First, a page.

Richard Ramsey: A reckoning in the form of higher taxes now looks inevitable
RISHI Sunak may be a relative novice as Chancellor of the Exchequer, but he is already a veteran of economic statements and has outspent all of his predecessors.
And come the autumn, we can expect an even more extensive set of measures to protect and create jobs in the autumn Budget.
But it is worth looking ahead to what follows the stimulus phase, when arguably his biggest challenge is to come in the form of how to pay for it all whilst continuing to encourage an economic recovery.
To date, the approach has been one of borrowing... lots of borrowing.
While public expenditure has gone through the roof tax receipts have plummeted. The Office for Budget Responsibility (OBR) expects UK government borrowing of £370bn this year to plug the gap between expenditure and revenue – “the deficit”.
This equates to 15 per cent - 23 per cent of GDP and will mark a record high during peacetime and is close to WWII levels of borrowing.
In normal times, £370bn would fund health expenditure for two years. Meanwhile the overall stock of government debt is set to breach 100 per cent of GDP for the first time since the early 1960s.
The good news is debt interest rates have fallen significantly to record lows.
The bad news is that the OBR warns UK debt is on an ‘explosive’ path unless corrective action is taken. While the turbo-charged rise in debt has occurred within months, managing the debt from the pandemic will be the challenge for chancellors for decades to come.
Less than two years has passed since Theresa May declared “austerity is over” after eight years of spending cuts. But the steepest recession in 300 years and the biggest deficit in peacetime have raised questions of whether austerity or a variation of the theme will make a return?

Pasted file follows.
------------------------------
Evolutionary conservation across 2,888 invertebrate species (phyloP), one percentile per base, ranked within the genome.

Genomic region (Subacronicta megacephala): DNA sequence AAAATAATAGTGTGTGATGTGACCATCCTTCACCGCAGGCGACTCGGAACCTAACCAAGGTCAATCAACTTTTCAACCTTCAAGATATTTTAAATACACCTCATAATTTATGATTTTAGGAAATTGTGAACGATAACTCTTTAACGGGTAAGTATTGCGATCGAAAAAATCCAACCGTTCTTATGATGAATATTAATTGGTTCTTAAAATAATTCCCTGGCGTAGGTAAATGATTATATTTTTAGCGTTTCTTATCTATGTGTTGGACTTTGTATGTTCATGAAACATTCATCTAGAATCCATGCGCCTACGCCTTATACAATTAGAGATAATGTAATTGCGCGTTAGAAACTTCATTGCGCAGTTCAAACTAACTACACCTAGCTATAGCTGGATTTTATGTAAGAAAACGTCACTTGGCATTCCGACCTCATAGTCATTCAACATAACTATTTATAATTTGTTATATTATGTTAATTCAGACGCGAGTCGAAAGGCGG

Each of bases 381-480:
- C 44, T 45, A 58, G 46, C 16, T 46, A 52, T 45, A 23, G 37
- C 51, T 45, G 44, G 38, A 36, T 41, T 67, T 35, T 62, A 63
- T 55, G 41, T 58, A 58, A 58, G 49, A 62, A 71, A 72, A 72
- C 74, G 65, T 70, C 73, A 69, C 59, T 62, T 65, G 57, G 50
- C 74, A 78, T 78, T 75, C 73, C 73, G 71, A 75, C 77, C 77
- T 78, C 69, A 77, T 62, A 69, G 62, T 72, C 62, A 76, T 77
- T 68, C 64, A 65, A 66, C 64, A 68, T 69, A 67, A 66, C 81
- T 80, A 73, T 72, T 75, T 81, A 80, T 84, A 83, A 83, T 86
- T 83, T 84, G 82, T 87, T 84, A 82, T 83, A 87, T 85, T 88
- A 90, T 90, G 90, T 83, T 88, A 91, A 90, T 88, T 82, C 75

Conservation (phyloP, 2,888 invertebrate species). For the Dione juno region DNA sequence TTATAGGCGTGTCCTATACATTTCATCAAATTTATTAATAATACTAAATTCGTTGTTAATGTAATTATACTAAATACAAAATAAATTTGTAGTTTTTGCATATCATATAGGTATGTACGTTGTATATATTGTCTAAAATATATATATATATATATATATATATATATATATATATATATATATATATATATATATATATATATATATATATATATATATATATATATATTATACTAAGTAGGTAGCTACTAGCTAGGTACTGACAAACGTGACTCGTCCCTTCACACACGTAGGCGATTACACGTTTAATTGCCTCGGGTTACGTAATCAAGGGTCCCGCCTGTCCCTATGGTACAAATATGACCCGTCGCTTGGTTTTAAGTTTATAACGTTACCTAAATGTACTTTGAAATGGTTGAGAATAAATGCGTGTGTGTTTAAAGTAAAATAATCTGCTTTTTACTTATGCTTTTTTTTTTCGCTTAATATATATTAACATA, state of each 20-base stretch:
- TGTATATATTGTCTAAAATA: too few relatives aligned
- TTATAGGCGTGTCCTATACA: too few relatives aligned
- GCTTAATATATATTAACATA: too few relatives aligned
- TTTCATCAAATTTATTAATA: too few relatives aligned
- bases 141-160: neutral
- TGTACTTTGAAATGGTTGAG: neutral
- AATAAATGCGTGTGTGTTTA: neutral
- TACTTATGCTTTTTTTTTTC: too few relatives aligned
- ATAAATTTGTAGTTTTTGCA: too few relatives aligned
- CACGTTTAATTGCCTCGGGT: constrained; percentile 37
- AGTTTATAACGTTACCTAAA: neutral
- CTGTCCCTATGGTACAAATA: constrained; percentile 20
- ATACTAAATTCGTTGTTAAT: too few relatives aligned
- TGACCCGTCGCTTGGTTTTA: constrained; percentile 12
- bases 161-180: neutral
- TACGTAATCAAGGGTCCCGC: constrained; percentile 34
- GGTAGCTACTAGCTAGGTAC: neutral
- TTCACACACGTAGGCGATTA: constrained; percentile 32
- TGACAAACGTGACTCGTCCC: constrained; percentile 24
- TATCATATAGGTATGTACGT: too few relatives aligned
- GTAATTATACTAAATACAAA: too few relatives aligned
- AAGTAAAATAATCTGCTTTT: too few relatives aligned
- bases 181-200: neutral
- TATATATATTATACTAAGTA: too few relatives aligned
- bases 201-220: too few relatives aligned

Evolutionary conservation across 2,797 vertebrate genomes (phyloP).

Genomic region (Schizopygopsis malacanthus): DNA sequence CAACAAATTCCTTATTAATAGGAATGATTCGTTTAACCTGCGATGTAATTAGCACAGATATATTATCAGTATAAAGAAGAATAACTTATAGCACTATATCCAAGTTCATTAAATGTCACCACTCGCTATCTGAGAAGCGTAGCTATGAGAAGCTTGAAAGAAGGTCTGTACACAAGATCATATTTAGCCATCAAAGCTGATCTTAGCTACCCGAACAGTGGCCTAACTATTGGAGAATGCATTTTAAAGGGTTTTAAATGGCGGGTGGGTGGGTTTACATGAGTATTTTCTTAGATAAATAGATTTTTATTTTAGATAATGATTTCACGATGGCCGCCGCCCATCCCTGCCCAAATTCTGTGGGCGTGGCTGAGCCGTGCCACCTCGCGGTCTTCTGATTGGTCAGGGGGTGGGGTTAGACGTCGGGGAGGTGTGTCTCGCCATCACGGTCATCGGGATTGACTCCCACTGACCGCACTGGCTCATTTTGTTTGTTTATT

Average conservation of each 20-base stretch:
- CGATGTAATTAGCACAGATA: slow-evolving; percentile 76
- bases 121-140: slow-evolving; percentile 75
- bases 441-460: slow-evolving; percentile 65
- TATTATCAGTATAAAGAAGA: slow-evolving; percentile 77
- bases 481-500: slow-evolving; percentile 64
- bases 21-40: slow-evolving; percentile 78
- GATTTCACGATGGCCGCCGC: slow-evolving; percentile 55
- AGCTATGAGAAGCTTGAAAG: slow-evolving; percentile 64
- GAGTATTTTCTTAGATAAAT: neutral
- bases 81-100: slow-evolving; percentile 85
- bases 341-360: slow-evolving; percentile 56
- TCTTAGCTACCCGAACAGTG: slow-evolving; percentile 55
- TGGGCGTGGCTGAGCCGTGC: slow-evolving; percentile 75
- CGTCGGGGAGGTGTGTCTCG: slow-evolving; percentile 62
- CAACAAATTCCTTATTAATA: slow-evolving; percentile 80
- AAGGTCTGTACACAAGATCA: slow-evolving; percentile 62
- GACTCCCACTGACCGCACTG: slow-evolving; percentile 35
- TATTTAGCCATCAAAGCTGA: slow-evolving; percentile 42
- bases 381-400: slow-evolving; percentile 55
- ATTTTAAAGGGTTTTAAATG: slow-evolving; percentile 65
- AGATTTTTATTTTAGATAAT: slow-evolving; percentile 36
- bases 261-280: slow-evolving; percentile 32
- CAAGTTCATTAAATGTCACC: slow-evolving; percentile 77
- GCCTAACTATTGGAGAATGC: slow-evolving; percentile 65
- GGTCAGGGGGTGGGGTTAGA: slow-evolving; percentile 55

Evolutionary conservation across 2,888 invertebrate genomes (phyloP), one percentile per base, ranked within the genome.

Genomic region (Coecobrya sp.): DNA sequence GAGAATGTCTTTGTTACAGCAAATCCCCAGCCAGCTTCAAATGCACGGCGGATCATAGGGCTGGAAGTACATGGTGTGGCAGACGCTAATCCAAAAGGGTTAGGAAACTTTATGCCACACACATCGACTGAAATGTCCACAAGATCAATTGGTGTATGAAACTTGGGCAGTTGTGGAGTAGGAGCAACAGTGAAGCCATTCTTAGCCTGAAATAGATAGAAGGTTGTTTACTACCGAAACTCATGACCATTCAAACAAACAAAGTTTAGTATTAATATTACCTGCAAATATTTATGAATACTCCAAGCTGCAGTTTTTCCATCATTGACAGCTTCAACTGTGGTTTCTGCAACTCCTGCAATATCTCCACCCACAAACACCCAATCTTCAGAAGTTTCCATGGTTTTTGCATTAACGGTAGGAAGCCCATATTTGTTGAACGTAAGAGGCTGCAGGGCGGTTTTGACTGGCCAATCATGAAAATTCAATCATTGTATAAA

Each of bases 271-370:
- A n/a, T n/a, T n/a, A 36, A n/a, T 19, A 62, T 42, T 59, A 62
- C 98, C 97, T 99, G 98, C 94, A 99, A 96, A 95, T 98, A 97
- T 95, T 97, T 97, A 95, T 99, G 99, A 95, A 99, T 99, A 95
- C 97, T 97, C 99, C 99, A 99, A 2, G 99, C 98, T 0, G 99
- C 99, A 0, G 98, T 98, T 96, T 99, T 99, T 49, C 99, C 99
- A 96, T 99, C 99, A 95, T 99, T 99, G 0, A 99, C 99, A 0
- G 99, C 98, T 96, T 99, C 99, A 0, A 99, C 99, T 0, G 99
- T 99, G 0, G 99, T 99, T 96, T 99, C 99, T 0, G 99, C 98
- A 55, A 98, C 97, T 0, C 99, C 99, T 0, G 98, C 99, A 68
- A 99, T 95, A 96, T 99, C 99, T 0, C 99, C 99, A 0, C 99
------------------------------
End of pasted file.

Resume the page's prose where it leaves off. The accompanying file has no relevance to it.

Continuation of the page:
According to the OBR, getting UK debt back down to 75 per cent of GDP will require £60bn of taxes rises or spending cuts in today’s money each decade for the next 50 years!
Outgoing OBR Chairman, Robert Chote, contextualized this as around half the levels of austerity that occurred after the financial crisis.
So will we now face 50 years of ‘austerity-lite’ or a permanent state of ‘semi-austerity’?
Two weeks ago Rishi Sunak flagged that the next phase (phase three) would be rebuilding.
Given the current wartime deficit it is perhaps useful to look at what lessons for today can be learned from the post-WWII rebuilding?
Economic conditions were extremely favourable after WWII. Interest rates were low and the economy was at full-employment.
Strong economic growth was aided by positive demographics – a growing and young population.
The combination of strong economic growth coupled with low interest rates and moderate inflation helped shrink the UK’s net public sector debt from a staggering 252 per cent of GDP in 1946/47 to 62.1 per cent just 25 years later in 1971/72.
Today interest rates are even lower but some of the challenges such as an ageing population and the threat from climate change are much greater. One key ingredient back in the post-WWII era was a tolerance for higher taxation.
The main burden for this increased taxation fell on income taxes. Taxes were raised across the board for all income levels but were increased significantly for the well-off.
For example, some households in the late 1940s experienced a doubling in their tax burden relative to their pre-war position.
Crucially the disruption from the war significantly raised the pain threshold for higher taxation. Will the pandemic do the same in the 2020s and beyond?